Show Mo Love

A couple of months ago, I was listening to an episode of Brené Brown’s podcast Unlocking Us titled “The Body is Not an Apology” . I was listening to it because it was about Sonya Renee Taylor’s concept of radical self-love, and I was hoping to find some more direction on how to keep improving my own body image (something I’ve been working on for decades). 

I was getting some good ideas and insight for myself, and then Brené and Sonya started talking about frozen chicken pot pies. And then the next thing I knew is that I was listening to Sonya explain to Brené, “I don’t want to be accepted. I want to be loved.”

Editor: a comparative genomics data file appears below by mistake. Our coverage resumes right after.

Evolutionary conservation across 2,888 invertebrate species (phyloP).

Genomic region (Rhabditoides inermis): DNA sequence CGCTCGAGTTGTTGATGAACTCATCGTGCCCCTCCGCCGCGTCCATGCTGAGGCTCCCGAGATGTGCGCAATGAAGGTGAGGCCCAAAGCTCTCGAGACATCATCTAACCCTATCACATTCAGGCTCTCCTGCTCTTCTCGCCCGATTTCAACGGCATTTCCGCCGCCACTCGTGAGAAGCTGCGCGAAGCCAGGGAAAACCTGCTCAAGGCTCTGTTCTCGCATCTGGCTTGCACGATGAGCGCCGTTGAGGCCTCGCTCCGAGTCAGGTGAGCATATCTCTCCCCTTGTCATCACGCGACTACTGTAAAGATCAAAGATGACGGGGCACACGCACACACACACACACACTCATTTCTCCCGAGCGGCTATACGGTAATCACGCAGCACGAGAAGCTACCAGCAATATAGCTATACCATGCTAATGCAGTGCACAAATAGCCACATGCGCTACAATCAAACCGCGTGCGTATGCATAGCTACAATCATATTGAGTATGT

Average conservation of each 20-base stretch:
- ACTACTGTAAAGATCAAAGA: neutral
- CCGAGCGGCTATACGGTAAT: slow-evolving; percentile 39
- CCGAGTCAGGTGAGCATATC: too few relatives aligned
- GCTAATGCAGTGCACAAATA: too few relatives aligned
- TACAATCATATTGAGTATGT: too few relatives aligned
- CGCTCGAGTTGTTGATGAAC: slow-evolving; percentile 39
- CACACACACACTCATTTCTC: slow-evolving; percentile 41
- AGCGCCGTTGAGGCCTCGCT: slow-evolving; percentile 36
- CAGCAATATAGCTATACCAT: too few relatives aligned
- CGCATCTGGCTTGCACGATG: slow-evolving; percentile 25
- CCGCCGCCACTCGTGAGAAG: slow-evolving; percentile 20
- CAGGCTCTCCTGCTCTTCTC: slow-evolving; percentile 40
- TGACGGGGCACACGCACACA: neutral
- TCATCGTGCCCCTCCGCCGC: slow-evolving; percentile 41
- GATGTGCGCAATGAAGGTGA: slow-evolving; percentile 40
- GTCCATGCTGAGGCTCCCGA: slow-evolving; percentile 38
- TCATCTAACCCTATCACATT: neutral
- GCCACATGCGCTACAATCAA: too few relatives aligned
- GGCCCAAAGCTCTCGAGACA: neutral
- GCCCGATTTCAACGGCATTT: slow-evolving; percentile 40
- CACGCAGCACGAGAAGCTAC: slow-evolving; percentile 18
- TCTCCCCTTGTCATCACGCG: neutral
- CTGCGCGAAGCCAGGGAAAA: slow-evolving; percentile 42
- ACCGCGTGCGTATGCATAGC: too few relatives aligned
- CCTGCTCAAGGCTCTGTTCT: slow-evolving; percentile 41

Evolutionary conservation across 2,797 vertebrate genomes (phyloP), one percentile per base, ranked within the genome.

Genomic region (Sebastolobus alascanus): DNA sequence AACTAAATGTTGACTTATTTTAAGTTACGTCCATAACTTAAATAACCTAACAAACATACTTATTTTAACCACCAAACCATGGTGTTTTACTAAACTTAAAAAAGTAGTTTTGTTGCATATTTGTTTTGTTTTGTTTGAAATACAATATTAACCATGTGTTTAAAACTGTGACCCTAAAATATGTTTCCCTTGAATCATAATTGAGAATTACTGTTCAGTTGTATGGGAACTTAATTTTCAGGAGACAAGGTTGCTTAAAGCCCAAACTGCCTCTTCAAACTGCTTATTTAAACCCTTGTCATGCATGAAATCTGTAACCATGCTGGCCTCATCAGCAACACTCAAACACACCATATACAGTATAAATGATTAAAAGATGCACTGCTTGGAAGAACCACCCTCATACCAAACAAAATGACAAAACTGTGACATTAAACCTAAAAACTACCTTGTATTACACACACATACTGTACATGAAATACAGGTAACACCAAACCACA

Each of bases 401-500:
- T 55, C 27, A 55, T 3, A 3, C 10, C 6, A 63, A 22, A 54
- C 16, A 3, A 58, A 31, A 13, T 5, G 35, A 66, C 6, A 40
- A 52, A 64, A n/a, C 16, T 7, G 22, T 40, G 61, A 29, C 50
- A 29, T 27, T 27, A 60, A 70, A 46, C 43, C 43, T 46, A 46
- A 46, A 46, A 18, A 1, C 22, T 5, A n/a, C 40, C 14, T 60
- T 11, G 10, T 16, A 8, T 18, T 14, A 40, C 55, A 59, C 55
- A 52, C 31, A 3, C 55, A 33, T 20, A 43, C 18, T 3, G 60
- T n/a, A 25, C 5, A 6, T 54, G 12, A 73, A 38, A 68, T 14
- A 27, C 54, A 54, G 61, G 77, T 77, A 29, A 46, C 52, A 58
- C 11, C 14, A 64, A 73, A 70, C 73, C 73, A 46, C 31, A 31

At that moment, all I could think about was Moses. 

I don’t want Moses to be accepted. I want him to be loved. 

I don’t want Down syndrome to be accepted. I want it to be loved.

Don’t get me wrong…Moses is so loved by the people who know him. He radiates a certain combination of joy and mischievous and genuineness that is hard for people not to be drawn to and love. 

I feel like the challenge going forward is for this love to continue to grow and for it to spread so that as he gets older, he’s not just loved but also included in a way that isn’t out of obligation or pity.

So how is this type of love for Down syndrome going to be achieved?